Chap11-part3

Chap11-part3 - Intermolecular Forces Affect Physical...

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Unformatted text preview: Intermolecular Forces Affect Physical Properties -Viscosity - Surface Tension Viscosity Viscosity is determined by the ease with which molecules in a fluid can move around each other; i.e., by the strength of intermolecular attractions in the fluid. The units of viscosity are mass/length-time (e.g., kg/m-sec or gm/cm-sec). 1 Poise = 1 gm/cm-sec. Viscosity decreases with increasing temperature. Viscosity describes a fluid's internal resistance to flow and measure of fluid friction Viscosity can be measured either by examining the rate at which the liquid flows through a tube under gravitational pressure or by examining the rate at which steel spheres sink through the fluid. Bestsynthetic.com/viscosity Viscosity For structurally similar compounds, viscosity increases with molecular size. Which substance has a higher viscosity and why? CH 3 CH 2 CH 2 OH HOCH 2 CH(OH)CH 2 OH Which substance has a higher viscosity and why? CH 3 CH 2 CH 2 OH HOCH 2 CH(OH)CH 2 OH Glycerol, because of its higher capacity for hydrogen bonding. at 20 o C, water 0.010 gm/cm-sec 1-propanol 0.023 gm/cm-sec glycerol 15 gm/cm-sec Surface Tension Molecules in the liquid interior interact with other molecules in all directions. Molecules at the surface of a liquid interact only with other molecules along the surface or in the interior of the liquid. The net result is that molecules at the surface experience at net inward force, and the surface area is minimized. For example, water droplets form spheres, which have the lowest ratio of area to volume. Surface tension is a measure of the amount of energy it takes to increase the surface area of a liquid and comes in units of energy/area (e.g., J/m 2 ). Intermolecular interactions that bind similar molecules together are call cohesive forces. Interactions that bind molecules to a surface are called adhesive forces. The relative importance of cohesive vs. adhesive forces can be determined by examining the shape of the meniscus of the liquid in a tube. The pulling of water into a glass tube is called capillary action . water mercury in glass in glass **glass is negatively charged** **contact angle measurements** water in glass negative meniscus adhesive > cohesive water in hydrophobic tube positive meniscus cohesive > adhesive protein solution in glass more negative meniscus adhesive >> cohesive mercury in glass positive meniscus cohesive > adhesive Surface Tension Phase Changes...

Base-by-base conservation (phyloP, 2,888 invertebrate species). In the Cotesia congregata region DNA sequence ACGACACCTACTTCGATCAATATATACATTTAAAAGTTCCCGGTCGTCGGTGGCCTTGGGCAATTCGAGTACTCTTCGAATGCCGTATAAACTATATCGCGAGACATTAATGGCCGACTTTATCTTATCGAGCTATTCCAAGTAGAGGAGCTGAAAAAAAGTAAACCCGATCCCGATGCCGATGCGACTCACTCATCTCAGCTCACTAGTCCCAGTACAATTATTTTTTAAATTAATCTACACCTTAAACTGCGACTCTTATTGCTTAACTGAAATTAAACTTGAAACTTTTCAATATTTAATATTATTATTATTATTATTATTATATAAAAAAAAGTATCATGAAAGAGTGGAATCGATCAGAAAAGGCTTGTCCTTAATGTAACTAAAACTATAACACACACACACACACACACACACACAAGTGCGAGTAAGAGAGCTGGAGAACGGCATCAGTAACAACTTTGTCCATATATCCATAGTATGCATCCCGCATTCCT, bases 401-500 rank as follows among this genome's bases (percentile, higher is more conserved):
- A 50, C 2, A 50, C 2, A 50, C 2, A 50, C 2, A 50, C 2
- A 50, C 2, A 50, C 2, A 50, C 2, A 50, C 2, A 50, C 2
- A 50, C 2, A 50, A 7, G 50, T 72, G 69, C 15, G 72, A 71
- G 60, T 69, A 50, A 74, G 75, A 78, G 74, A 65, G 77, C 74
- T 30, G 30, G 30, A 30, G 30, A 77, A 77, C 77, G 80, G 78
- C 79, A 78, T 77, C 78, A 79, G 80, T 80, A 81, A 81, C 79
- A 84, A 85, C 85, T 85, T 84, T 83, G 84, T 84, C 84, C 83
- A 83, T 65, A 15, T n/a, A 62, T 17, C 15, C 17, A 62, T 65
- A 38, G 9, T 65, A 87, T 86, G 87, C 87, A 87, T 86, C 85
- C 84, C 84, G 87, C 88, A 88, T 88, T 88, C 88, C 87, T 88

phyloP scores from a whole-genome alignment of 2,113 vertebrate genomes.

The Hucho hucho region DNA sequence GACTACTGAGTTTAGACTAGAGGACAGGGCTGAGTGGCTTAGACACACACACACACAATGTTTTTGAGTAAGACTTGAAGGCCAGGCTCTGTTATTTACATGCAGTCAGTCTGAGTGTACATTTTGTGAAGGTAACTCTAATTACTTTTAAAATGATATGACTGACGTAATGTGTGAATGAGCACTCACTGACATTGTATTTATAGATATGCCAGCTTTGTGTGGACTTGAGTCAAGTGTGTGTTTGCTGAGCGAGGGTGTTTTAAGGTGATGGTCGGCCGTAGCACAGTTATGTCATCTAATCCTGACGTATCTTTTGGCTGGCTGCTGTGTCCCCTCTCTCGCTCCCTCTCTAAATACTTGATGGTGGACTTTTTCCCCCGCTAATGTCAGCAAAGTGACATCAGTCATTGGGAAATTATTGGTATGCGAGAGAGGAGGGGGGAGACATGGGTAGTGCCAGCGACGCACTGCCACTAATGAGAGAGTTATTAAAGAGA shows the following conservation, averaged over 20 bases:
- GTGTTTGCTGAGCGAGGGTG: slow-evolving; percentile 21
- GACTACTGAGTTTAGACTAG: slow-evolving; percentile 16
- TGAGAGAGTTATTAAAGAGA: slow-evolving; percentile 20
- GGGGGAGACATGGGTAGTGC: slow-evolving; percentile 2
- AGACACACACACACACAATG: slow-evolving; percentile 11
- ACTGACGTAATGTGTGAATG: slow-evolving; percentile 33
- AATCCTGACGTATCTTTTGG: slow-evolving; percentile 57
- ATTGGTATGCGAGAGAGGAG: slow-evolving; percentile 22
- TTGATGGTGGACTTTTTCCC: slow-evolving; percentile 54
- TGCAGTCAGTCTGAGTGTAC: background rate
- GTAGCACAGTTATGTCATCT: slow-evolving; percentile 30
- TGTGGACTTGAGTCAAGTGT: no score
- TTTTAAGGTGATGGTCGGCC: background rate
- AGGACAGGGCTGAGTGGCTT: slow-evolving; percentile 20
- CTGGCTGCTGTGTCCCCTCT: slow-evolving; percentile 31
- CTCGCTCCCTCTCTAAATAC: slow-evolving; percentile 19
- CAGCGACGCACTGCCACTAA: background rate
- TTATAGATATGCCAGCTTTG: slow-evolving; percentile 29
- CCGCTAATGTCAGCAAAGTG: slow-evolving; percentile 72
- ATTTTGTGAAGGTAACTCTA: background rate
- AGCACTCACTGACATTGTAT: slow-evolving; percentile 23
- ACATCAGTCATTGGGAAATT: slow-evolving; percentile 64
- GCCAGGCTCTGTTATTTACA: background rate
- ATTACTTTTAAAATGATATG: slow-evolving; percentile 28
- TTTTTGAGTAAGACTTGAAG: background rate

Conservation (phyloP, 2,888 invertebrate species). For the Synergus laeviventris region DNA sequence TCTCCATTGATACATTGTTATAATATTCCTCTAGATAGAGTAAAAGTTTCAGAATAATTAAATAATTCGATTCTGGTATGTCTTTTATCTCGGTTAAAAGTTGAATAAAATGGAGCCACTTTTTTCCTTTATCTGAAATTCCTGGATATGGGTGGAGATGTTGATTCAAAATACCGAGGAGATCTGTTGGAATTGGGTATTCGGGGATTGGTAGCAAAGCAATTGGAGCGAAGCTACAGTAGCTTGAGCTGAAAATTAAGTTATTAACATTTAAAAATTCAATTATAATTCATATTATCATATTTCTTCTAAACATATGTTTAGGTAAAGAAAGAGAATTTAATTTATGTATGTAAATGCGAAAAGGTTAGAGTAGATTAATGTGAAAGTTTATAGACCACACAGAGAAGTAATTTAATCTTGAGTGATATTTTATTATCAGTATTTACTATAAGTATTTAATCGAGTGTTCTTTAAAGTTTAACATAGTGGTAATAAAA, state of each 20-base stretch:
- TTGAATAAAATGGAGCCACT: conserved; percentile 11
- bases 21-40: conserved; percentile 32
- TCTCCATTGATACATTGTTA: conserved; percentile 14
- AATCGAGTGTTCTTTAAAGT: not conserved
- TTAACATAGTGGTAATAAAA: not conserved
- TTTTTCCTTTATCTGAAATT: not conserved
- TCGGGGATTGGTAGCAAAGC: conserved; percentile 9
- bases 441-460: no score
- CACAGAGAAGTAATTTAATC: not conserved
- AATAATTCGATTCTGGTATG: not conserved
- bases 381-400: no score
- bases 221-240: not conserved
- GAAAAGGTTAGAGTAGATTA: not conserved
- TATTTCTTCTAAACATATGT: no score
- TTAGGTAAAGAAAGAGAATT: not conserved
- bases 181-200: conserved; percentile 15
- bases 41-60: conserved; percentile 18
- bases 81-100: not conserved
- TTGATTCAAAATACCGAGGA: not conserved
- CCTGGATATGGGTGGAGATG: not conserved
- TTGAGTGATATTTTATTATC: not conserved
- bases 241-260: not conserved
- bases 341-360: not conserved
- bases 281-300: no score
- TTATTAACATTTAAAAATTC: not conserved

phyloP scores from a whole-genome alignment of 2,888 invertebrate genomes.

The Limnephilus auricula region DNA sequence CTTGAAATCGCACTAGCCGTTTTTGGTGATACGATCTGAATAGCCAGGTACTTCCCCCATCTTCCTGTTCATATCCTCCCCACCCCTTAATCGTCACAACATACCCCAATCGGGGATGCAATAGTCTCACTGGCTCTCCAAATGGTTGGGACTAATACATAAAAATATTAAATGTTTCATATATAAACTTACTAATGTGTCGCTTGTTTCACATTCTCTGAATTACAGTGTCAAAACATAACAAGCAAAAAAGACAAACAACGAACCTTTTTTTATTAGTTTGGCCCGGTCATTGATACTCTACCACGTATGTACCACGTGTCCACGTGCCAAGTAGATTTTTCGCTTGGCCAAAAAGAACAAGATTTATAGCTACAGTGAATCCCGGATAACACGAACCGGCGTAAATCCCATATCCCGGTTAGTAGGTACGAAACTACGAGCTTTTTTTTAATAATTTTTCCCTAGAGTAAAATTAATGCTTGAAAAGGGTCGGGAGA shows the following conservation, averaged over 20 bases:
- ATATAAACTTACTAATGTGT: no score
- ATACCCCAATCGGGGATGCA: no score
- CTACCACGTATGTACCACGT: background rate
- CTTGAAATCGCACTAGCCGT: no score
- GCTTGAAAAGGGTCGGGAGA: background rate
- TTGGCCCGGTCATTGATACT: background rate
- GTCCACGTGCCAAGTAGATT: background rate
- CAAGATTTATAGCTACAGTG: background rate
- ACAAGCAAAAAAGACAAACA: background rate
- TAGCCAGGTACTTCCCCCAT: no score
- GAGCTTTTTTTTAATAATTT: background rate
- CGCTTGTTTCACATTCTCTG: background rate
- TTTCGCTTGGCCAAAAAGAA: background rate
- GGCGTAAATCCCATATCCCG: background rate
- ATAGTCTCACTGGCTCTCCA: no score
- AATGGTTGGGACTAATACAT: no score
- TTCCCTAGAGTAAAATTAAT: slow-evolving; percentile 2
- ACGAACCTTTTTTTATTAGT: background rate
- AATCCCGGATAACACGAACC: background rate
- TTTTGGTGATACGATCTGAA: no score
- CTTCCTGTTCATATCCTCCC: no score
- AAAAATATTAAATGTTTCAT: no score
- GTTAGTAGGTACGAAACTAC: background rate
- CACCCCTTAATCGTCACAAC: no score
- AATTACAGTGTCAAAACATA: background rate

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Chap11-part3 - Intermolecular Forces Affect Physical...

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